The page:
New medications are giving patients more effective methods of reducing symptoms of psoriasis
By Heather Stringer
Vickie Wilkerson was working in her yard in 2002 when she noticed a dry patch of skin on her upper left leg that seemed like poison ivy. After two weeks with no improvement, she made an appointment to see her primary care doctor, who immediately diagnosed the thick, scaly red patch as psoriasis. At the time, there were few options for treatment and her dermatologist suggested that she try a topical cold tar ointment, but the remedy reeked, ruined her clothes, and did little to relieve the psoriasis.
Slowly, the disease spread to other areas, including her arms, trunk, scalp and legs, until 80 percent of her body was covered with dry patches that sometimes itched, cracked and bled. She tried one topical treatment after another, but nothing seemed to work. Then the disease spread to her joints and she began suffering from pain in her lower back, right knee and right hip, a condition known as psoriatic arthritis. She could only walk for 30 minutes at a time, and she felt self-conscious when people stared at the parts of her skin she couldn’t cover with clothing.
In 2009, seven years after she’d been diagnosed, Vickie started to have hope that her condition could improve when her doctor prescribed Humira (adalimumab), a biologic medication that that binds to and blocks a specific protein in the immune system to help reduce the inflammation that leads to psoriasis. She injected herself with the medication every other week, but after six months, it was clear that the new drug wasn’t working.
“I went into a complete depression when it didn’t help,” says Vickie, 47, of Shreveport Louisiana. “My life was so limited because I’d given up the outdoor activities I loved, and I didn’t know if things would ever change.”
Although Humira was not effective in Vickie’s case, an explosion of new biologic treatments in the last decade meant she had a number of other alternatives. In 2015, she started taking Stelara (ustekinumab)—which was approved by the Food and Drug Administration in 2009—and within weeks the psoriasis began disappearing. After six months, 90 percent of her body was clear.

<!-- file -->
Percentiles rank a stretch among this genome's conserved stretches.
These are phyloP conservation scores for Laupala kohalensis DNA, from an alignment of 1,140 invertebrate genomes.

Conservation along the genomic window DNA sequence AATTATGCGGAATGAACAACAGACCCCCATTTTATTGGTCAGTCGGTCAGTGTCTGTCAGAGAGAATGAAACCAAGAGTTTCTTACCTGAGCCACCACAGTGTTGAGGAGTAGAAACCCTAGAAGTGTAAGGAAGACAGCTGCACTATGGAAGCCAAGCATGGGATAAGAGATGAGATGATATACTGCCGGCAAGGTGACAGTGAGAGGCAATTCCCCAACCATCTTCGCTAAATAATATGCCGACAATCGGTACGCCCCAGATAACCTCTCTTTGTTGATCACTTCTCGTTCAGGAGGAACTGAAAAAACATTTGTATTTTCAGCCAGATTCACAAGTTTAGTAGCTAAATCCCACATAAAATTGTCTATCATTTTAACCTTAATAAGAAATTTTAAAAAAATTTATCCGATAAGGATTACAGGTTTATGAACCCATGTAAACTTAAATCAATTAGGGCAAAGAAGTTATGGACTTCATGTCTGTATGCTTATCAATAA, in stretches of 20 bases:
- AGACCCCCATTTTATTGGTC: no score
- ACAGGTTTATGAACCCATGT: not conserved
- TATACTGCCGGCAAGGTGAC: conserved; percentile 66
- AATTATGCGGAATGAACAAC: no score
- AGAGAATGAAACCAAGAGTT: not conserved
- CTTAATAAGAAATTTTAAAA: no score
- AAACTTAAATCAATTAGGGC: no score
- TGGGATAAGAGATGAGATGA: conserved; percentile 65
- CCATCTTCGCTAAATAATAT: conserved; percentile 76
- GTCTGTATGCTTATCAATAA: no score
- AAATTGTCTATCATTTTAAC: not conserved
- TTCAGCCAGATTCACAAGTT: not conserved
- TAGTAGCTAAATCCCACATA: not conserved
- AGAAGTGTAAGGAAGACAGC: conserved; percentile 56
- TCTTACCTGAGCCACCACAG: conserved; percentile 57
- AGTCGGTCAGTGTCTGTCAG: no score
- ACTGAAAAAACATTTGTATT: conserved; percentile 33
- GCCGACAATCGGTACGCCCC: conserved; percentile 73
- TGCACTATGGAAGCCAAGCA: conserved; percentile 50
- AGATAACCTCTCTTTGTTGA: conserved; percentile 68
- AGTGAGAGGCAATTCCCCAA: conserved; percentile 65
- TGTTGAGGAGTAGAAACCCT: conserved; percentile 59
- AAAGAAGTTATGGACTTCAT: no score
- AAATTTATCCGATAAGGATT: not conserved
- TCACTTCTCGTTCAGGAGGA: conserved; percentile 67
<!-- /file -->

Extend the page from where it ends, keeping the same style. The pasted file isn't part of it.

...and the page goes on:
“It was my wonder drug,” says Vickie. “I could start wearing shorts in the summer time, and I have a much better self-image because I’m not constantly feeling self-conscious.”
The origins of the disease
Psoriasis, which affects about 7.5 million people nationwide, is a chronic inflammatory disease of the immune system that targets the skin and joints, though it can occur in the nails, soft tissues of the genitals and inside the mouth. It is the most prevalent autoimmune disease in the United States, and although there are different forms, the majority of patients are diagnosed with plaque psoriasis. This type is characterized by patches of raised, reddish skin covered with silvery-white scales. Having a family history of psoriasis increases risk, and triggers such as stress, injury to the skin, infection and certain medications seem to play a part in the onset and flare-ups of the disease.
Almost one third of patients experience psoriatic arthritis, and people with psoriasis also have increased chances of having conditions related to metabolic syndrome.[i] These conditions include obesity, high blood pressure, high blood sugar and high cholesterol, which increases the risk of heart disease, diabetes and liver disease. Early studies are showing that biologics may reduce the risks of problems associated with these metabolic conditions, such as heart attacks.[ii]